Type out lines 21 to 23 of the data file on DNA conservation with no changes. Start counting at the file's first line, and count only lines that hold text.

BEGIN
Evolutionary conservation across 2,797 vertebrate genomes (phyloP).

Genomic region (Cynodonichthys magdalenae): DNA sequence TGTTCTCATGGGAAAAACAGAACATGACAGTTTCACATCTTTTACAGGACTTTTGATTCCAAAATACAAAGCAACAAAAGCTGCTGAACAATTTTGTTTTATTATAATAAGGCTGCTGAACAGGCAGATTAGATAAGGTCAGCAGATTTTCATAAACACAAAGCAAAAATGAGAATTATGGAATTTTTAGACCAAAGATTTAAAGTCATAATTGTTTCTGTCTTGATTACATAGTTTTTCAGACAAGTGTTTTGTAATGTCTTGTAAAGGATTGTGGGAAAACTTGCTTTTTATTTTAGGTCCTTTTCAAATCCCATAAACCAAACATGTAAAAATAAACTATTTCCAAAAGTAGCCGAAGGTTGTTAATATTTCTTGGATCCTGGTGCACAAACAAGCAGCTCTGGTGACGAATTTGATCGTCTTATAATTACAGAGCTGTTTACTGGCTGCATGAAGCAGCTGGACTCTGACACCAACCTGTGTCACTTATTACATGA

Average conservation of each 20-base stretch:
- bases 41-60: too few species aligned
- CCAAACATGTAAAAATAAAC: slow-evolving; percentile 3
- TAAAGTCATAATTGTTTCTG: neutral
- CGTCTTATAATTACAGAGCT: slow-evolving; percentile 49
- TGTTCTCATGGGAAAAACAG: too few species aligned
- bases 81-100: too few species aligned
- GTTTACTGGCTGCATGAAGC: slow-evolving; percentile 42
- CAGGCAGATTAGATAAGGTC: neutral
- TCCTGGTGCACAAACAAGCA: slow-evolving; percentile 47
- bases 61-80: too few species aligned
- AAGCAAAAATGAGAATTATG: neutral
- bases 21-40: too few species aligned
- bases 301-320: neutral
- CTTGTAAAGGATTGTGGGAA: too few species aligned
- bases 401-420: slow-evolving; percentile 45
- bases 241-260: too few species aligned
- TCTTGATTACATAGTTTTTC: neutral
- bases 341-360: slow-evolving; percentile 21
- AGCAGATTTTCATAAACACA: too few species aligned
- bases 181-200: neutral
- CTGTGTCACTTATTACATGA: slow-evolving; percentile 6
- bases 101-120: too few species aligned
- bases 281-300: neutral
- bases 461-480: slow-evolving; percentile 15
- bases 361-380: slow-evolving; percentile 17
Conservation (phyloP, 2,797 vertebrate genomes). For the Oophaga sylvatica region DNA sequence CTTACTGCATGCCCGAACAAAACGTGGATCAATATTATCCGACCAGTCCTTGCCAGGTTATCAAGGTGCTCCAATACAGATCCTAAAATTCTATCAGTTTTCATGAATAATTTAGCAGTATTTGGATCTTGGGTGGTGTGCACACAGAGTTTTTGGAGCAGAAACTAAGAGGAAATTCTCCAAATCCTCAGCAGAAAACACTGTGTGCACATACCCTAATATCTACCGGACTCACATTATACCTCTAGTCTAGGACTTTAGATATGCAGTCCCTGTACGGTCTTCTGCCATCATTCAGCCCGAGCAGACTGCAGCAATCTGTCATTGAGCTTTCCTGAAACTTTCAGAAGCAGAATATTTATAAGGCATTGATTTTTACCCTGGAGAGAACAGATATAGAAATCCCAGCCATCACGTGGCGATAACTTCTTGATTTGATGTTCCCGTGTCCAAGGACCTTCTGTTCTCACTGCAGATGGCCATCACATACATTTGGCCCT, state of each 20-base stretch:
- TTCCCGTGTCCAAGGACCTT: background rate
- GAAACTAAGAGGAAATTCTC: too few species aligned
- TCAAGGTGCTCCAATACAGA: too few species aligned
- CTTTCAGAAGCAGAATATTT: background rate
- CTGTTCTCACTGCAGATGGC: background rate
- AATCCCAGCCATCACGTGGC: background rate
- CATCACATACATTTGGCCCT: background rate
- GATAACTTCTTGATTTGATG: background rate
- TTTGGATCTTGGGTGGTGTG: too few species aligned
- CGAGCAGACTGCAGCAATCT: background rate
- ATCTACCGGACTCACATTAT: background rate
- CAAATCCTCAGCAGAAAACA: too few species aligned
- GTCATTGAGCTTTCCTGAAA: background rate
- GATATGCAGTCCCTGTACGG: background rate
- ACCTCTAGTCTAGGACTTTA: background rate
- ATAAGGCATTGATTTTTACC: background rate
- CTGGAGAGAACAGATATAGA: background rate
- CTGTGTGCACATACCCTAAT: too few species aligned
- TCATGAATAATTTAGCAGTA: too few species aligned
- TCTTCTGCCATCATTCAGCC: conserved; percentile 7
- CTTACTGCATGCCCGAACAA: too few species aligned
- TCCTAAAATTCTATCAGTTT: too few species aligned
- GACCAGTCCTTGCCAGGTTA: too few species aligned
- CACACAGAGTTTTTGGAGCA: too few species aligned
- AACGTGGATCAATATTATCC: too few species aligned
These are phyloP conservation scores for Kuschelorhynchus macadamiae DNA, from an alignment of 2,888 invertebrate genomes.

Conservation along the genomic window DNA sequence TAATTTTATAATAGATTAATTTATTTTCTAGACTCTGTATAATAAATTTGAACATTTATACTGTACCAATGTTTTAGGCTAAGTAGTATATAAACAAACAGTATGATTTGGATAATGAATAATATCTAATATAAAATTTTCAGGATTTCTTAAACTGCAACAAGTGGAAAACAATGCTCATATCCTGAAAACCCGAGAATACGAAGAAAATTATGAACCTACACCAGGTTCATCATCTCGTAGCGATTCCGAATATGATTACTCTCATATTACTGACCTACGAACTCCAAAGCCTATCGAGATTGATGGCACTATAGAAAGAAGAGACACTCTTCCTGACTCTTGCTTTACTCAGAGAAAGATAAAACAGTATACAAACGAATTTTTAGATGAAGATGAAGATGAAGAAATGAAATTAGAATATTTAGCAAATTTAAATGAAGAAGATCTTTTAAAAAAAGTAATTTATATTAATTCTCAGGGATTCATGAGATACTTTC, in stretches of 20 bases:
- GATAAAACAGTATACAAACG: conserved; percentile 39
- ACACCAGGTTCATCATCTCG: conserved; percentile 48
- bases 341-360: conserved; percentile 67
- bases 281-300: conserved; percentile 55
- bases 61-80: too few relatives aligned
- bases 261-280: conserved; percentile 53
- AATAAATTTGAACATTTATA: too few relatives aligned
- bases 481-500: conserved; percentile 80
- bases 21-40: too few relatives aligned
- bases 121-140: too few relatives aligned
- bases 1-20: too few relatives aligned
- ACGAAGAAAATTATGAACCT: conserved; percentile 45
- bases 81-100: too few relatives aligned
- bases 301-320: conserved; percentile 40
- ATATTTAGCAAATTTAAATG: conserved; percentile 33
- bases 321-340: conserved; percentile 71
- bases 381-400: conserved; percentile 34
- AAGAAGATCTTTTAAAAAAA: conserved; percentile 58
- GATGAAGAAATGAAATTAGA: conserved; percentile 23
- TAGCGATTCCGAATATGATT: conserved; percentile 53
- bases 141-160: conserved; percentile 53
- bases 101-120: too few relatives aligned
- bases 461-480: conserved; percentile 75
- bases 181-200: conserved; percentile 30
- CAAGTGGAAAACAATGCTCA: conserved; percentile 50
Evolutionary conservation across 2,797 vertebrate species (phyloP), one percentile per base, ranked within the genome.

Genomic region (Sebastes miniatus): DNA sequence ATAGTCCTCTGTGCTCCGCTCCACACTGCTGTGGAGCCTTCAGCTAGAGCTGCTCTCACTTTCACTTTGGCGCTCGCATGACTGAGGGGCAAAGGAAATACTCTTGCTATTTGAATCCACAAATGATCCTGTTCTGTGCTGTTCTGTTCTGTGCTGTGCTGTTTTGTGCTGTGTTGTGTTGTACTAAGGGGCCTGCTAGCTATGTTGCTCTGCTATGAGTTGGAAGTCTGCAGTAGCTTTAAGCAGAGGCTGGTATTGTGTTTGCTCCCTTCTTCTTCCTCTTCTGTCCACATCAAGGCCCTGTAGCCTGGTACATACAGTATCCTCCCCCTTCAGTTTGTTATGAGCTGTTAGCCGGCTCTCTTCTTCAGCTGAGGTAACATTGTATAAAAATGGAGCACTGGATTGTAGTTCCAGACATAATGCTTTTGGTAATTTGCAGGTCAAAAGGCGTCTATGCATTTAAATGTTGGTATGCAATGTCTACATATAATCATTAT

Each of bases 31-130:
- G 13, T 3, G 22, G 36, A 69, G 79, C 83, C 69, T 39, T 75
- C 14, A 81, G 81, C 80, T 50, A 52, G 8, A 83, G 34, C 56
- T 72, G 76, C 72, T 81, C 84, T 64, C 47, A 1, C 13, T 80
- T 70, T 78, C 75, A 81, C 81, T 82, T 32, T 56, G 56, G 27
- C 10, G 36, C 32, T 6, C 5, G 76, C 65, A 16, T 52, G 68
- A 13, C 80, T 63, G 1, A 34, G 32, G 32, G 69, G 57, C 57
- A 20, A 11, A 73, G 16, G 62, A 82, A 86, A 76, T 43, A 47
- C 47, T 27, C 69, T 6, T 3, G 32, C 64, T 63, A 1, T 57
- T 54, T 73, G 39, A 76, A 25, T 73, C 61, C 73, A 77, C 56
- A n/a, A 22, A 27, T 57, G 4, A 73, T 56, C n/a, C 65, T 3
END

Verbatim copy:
- bases 341-360: slow-evolving; percentile 21
- AGCAGATTTTCATAAACACA: too few species aligned
- bases 181-200: neutral